Every character has to have flaws. Yes, even me (though I'll give you a clue: it's not my hair). We're all aware that I'm volatile, self-obsessed and don't play well with others, but while I prefer to see this simply as facets of my charming personality, Pepper delights in reminding me that they are, in fact, negative traits.
And when characters don't have flaws, we get the too-perfect character that every reader detests. They're known in some circles as Mary Sues, but if I start talking about those, Pepper will suspect me of having a new girlfriend or something, so we'd best stay away from that topic.
Note: a flaw is not the same as a weakness. A flaw is an aspect of a characters' personality that causes them to make mistakes or fail in certain situations, rather than a physical impediment that can cause trouble (like being unable to function without an arc reactor in their chest).
Characters have to have flaws, because it makes them seem human. Though, given the nature of this group, I'm guessing that's rather a misnomer. It makes them relatable. We care what happens to them (well, presumably you do: I'm not actually that worried) because we can see ourselves in them.
At the same time, you don't want a character who is nothing BUT flaws, because then nobody cares what happens to them. They're a failure and they're uninteresting. It's about balance.
Because I like talking about myself, and because I think I'm in a fairly good position to analyse myself, we're going to talk about my flaws. This is also partly because Pepper is sitting on my desk, complaining about them, and if I can't make her go away then the least I can do is turn them into a blog post. I should look into updating JARVIS to turn anything Pepper says into a blog automatically, come to that. Then I could ignore her and read it later.
Being self-obsessed. This can easily be seen as a defensive tactic and is usually found in characters who are used to having to look after themselves. However, it can also make them seem uncaring and they often offend other people without entirely meaning to, simply because they're too busy to think about their emotions. And when you've got Stark Enterprises to run, that's understandable. Unfortunately, that doesn't pass as an excuse. (Example of a fictional character who display this trait: Sherlock Holmes. Whom I greatly admire.)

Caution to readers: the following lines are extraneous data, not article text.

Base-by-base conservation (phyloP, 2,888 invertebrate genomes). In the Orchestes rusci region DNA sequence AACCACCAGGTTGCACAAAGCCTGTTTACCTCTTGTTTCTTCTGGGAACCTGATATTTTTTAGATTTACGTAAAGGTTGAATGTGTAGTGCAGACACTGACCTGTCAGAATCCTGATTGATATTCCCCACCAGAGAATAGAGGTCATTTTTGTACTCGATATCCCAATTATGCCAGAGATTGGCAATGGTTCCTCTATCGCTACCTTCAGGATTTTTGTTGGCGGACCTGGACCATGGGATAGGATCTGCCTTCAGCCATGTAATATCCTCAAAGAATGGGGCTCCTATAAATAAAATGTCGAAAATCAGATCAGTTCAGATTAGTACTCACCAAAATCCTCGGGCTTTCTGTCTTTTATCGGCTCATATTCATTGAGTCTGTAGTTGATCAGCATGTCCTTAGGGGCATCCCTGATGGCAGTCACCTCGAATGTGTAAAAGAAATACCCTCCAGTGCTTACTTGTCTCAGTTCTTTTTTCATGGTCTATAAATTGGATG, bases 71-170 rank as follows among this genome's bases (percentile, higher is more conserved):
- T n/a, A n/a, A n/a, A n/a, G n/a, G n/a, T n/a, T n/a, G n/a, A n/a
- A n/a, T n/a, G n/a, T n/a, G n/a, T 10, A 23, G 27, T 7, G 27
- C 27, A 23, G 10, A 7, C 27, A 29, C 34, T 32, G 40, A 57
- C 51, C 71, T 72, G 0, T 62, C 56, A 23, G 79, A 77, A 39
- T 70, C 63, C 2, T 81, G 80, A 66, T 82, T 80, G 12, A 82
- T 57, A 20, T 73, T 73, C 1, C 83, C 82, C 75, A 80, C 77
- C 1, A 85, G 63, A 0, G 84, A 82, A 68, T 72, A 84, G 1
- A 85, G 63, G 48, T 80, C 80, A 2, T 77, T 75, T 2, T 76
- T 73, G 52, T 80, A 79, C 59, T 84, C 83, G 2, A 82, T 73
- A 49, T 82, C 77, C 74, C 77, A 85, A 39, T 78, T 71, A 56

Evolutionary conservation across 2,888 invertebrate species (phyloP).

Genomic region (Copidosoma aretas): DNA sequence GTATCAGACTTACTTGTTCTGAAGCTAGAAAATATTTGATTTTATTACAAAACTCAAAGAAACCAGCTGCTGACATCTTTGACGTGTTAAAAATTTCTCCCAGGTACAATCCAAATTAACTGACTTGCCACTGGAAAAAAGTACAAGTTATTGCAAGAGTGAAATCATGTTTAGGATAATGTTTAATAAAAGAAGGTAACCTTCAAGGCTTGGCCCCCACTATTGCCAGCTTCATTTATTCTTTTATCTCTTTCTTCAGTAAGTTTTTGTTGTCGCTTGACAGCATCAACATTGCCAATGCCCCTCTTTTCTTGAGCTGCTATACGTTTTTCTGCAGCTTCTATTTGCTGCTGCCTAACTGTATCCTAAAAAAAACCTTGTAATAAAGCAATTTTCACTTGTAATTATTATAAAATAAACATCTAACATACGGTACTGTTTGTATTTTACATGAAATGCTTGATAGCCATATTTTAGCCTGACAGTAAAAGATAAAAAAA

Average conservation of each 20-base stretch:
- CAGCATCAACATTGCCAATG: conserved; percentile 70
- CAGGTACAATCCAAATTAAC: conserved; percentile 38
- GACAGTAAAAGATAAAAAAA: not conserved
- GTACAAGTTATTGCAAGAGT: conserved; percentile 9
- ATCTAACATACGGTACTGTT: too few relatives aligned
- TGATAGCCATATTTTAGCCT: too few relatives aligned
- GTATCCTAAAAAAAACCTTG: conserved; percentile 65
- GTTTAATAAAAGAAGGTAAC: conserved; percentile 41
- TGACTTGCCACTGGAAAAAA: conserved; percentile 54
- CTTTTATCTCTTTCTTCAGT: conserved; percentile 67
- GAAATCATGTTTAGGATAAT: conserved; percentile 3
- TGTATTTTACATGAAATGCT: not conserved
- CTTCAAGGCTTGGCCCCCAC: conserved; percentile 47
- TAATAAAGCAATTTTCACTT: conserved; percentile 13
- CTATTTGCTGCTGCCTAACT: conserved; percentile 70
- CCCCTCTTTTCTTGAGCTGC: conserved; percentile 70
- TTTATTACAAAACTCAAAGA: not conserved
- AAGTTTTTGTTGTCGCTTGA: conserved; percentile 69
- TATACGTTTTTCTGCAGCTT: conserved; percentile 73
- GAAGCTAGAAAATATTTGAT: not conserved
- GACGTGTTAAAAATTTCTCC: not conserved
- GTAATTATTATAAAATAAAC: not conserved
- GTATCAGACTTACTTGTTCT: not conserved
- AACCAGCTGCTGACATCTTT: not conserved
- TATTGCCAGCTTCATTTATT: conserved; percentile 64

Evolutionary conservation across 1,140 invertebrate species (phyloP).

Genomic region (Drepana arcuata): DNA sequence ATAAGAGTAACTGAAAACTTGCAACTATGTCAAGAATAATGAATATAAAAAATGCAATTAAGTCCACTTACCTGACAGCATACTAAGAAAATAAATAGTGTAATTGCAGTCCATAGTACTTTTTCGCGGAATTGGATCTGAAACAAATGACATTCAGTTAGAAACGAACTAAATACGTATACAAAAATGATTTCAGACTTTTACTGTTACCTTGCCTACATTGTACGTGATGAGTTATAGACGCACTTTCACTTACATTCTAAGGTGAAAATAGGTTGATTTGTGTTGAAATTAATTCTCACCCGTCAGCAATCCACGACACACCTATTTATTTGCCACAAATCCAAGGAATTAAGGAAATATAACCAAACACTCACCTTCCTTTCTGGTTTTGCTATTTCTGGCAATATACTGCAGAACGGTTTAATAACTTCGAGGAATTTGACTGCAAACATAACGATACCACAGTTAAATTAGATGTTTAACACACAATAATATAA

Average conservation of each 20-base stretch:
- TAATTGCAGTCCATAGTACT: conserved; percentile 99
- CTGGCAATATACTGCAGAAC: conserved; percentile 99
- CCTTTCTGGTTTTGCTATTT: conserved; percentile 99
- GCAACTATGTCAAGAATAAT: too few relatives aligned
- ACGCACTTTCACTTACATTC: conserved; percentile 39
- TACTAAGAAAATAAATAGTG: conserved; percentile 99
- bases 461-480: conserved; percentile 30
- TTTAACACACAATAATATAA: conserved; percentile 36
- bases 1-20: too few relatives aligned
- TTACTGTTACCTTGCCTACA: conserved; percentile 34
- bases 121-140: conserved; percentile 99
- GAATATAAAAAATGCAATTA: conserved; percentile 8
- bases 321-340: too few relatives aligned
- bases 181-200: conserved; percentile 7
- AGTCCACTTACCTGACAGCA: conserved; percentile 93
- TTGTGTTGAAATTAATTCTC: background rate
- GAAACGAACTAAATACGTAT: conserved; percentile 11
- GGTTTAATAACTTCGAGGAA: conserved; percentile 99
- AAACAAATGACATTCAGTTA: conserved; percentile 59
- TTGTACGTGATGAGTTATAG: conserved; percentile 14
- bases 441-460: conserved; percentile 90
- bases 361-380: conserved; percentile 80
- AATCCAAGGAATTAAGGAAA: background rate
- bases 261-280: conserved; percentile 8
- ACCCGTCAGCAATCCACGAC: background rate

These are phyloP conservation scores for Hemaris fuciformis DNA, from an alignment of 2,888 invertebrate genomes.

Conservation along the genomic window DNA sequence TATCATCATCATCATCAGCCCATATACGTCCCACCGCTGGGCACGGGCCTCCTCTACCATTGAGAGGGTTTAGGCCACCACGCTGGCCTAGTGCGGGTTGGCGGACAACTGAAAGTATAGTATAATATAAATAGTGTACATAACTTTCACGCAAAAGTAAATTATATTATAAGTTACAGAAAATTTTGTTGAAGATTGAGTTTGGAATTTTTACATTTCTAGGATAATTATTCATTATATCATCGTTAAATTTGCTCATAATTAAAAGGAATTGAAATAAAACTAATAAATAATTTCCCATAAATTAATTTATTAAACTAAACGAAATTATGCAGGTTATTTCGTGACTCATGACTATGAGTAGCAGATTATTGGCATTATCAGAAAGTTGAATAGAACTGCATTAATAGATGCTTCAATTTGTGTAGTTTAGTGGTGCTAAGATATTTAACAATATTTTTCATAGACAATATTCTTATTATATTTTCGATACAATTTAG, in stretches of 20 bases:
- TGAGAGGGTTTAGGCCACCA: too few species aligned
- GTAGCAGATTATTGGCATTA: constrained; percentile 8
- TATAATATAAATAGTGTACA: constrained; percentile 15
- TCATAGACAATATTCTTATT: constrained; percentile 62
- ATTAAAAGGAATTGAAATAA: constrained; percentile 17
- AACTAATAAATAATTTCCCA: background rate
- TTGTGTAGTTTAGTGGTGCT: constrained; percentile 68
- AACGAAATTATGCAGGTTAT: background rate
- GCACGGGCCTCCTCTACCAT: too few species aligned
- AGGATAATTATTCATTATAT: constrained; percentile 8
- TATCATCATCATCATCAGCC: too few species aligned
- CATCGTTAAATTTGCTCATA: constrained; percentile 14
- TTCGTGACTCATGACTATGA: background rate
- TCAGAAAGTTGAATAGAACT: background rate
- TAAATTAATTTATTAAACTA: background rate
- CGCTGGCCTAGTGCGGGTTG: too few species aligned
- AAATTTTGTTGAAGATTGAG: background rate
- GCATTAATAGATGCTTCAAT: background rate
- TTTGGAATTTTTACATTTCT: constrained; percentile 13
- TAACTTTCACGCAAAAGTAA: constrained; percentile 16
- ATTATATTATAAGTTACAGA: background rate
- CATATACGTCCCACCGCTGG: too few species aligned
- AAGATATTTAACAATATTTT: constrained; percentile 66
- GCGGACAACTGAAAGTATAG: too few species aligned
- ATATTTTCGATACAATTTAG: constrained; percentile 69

Not playing well with others. You could also call this being introverted (though many introverts are able to work well in teams, and simply need time alone to recharge) or being unsociable. However, it's usually a sign of a deeper flaw: being stubborn. See, if your characters are like me, they'll be unhappy changing their plans because somebody else has asked them to. They won't take advice. This can be a problem when taking advice would save their life, and can result in mistakes. It can also link to being self-obsessed, when characters believe they're better than everyone else, and that's why they won't mix. It's a totally different matter when they genuinely are better than everyone else ... you know, like me.
I'm kidding. Kind of. But my hair is.
Fictional character displaying this trait: Harry Potter, who refuses to take advice on account of being the 'Chosen One' and believing that nobody else knows what he's going through. He overcomes it and takes Hermione's advice, though, which is pretty sensible. Hermione is like a fictional Pepper Potts -- organised and isn't going to let Harry's stubbornness get in the way.
Being volatile. Also known as being changeable or fickle. I would argue that I'm not that changeable, but Pepper would beg to differ. Characters who are changeable aren't usually very dependable; other characters will frequently feel betrayed because their feelings are not constant. They move on quickly, and loyalty isn't a large concern.
There's something to note when it comes to character flaws, however:
a tragic backstory is not the same as being flawed.
Characters who've been bomb-makers earlier in their life but who have repented and become a do-gooder can still be the 'perfect character' despite the angst that haunts them after what they've done, unless they have flaws to balance them.There's a difference between "ex-alcoholic who no longer touches a drop of drink" and "alcoholic who would like to quit but isn't mentally strong enough to make the effort", just as there's a difference between "ordinary person who betrayed their best friend and regrets it" and "ordinary person whose overwhelming sense of self-preservation leads them repeatedly to betray their friends and family".
Being angst-ridden is not the same as having genuine failings, which is just as well when you look at our team ... and Loki has enough angst that if it could be converted into electricity, we wouldn't need arc reactors anymore.
Note to self: investigate the conversion potential of emotion.
But while flaws are necessary, characters should recognise them in themselves and be able to 'grow' throughout the book to overcome their failings. I mean, I recognised a pretty major flaw -- being human -- and fixed that by building the suit. If that's not growth, I don't know what is.
-- Iron Man